Deer hunting season has arrived and with that thousands of Hoosier hunters are headed to the woods to get the biggest buck they can find. But the American Heart Association encourages hunters to be heart smart. If last year’s hunting season was the last time you’ve exercised, you may be putting yourself at risk of a heart attack.
An American Heart Association study compared the heart’s workload of someone hunting to that of the someone exercising on a treadmill and, discovered that deer hunting places the heart under more strain. Therefore, hunters need to be heart smart.
Preparing early not only helps with physical fitness come deer season, but also with overall general health. Studies show that being physically fit lowers heart disease risk even in people who have other risk factors like high blood pressure and cholesterol. The American Heart Association has several online tools that can help with your conditioning. First visit www.mylifecheck.org to find out your heart score, then visit www.heart.org/start where you can track your fitness before you head to the woods.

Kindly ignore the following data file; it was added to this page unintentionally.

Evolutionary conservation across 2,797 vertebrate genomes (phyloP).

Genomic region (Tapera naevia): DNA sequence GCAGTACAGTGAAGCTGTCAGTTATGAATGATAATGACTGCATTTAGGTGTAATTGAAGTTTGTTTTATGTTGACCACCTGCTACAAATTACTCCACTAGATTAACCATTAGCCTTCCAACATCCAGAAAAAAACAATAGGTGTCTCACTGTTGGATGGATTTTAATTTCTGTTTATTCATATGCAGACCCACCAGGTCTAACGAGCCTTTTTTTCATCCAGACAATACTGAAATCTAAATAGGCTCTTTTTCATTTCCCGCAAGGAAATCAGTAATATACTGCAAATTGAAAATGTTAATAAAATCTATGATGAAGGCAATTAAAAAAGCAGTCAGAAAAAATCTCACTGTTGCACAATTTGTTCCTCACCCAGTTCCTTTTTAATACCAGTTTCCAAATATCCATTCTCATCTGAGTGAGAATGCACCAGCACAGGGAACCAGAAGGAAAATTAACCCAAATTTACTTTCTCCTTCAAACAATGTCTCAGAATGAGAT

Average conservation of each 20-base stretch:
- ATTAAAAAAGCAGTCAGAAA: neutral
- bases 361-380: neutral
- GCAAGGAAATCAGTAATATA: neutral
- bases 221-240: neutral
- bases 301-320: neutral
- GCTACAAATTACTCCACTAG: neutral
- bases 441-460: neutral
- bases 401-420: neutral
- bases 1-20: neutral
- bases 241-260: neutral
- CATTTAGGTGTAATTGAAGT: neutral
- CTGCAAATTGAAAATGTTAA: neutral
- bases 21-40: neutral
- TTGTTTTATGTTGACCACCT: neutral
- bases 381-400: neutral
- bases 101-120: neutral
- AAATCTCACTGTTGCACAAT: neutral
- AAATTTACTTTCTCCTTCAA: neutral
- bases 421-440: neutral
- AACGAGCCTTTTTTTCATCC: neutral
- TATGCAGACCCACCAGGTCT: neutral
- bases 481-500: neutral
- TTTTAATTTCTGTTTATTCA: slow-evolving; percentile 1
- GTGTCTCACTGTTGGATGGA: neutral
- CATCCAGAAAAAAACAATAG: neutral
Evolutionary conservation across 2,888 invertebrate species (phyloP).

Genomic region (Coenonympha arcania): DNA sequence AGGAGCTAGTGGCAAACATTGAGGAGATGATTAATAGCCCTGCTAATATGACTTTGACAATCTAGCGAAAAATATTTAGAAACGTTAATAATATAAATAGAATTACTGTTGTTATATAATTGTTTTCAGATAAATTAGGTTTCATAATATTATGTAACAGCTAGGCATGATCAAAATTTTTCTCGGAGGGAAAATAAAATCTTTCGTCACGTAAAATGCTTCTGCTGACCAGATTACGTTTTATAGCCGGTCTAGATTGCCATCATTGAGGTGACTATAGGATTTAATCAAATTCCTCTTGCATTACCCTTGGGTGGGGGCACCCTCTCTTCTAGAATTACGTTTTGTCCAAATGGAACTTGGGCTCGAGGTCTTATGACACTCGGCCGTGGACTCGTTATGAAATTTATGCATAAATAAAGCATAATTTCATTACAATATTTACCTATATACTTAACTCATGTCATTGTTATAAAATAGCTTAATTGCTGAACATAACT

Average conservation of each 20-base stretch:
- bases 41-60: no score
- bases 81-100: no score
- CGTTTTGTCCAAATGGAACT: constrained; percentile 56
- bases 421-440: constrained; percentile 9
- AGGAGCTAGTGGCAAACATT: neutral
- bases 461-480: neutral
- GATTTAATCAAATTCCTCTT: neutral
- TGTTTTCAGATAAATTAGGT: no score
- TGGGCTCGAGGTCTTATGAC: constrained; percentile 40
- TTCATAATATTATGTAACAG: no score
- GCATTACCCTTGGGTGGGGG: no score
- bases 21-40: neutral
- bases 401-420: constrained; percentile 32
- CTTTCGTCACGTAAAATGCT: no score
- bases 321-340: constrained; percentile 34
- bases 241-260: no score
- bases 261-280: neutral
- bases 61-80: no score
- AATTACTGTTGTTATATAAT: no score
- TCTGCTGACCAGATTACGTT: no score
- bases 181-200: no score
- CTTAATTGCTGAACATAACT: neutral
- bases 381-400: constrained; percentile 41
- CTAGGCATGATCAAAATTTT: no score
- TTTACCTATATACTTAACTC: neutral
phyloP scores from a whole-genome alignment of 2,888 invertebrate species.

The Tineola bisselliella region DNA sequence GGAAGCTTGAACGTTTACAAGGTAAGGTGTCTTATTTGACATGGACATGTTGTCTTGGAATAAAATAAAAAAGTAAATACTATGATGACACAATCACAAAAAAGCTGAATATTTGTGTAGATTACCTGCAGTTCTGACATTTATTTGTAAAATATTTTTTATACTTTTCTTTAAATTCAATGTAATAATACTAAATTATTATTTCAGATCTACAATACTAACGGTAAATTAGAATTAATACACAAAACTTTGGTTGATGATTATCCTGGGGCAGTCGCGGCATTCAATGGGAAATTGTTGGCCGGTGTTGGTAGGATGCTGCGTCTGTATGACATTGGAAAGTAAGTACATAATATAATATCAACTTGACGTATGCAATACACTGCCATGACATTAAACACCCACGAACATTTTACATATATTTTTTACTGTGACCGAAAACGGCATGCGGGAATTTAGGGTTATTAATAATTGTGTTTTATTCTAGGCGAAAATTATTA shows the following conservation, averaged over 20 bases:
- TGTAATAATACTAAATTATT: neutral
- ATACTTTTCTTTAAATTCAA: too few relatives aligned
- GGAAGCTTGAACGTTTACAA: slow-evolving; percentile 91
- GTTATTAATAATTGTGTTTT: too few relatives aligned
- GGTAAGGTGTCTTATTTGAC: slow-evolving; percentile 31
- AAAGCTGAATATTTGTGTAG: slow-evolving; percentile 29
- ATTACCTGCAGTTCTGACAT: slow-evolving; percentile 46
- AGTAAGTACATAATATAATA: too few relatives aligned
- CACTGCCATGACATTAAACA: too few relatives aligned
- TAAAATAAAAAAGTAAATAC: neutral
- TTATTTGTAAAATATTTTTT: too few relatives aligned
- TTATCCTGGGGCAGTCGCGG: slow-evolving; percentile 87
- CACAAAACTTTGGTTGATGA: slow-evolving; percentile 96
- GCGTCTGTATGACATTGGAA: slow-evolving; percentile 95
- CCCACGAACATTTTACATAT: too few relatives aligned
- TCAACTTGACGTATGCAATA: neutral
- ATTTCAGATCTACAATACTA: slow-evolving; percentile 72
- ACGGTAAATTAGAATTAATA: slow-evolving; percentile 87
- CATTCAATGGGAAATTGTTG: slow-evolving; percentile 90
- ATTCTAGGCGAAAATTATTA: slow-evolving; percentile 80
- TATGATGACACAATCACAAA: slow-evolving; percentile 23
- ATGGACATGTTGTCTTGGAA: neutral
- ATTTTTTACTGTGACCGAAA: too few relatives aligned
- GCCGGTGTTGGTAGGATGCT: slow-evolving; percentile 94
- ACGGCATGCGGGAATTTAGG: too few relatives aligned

Chad Sawyer, an American Heart Association You’re The Cure volunteer and avid outdoorsman, said “When I took My Life Check quiz I thought for sure I was fit, but my heart score ended up being lower than I expected.” That score got Sawyer to start watching what he eats and led to some family fun also.
Sawyer started encouraging his children to go for walks in the woods with him. They helped him prepare for the hunting season during the summer months by scouting out the best location, while staying active and getting in shape. “Hunting puts strain on your body, so you need to be prepared and know what your body can handle,” stated Sawyer. “I end up carrying about 50 pounds worth of gear, put that on top of a big buck and I end up carrying a few hundred pounds out of the woods.”
Heavy lifting, hiking and the overall physical activity of hunting can put a strain on any hunter’s heart. Therefore, some other tips include cut out that heavy breakfast before heading out into the woods and avoid hunting alone. Bring a cell phone to reach emergency services if needed and tell friends or family your location and scheduled return. Also, make sensible plans for moving any game taken. Get help from friends and family members to haul in your trophy buck.
Warning signs of a heart attack are:
•An uncomfortable pressure, fullness, squeezing
•Pain in the center of the chest that lasts more than a few minutes, or goes away and comes back again
•Pain that spreads to the shoulders, neck and arms and is often accompanied by lightheadedness, sweating, nausea and shortness of breath
Stroke signs include:
•Sudden numbness or weakness of the face, arm or leg
•Sudden dizziness and loss of coordination
Both heart attack and stroke are medical emergencies and 911 needs to be accessed immediately.
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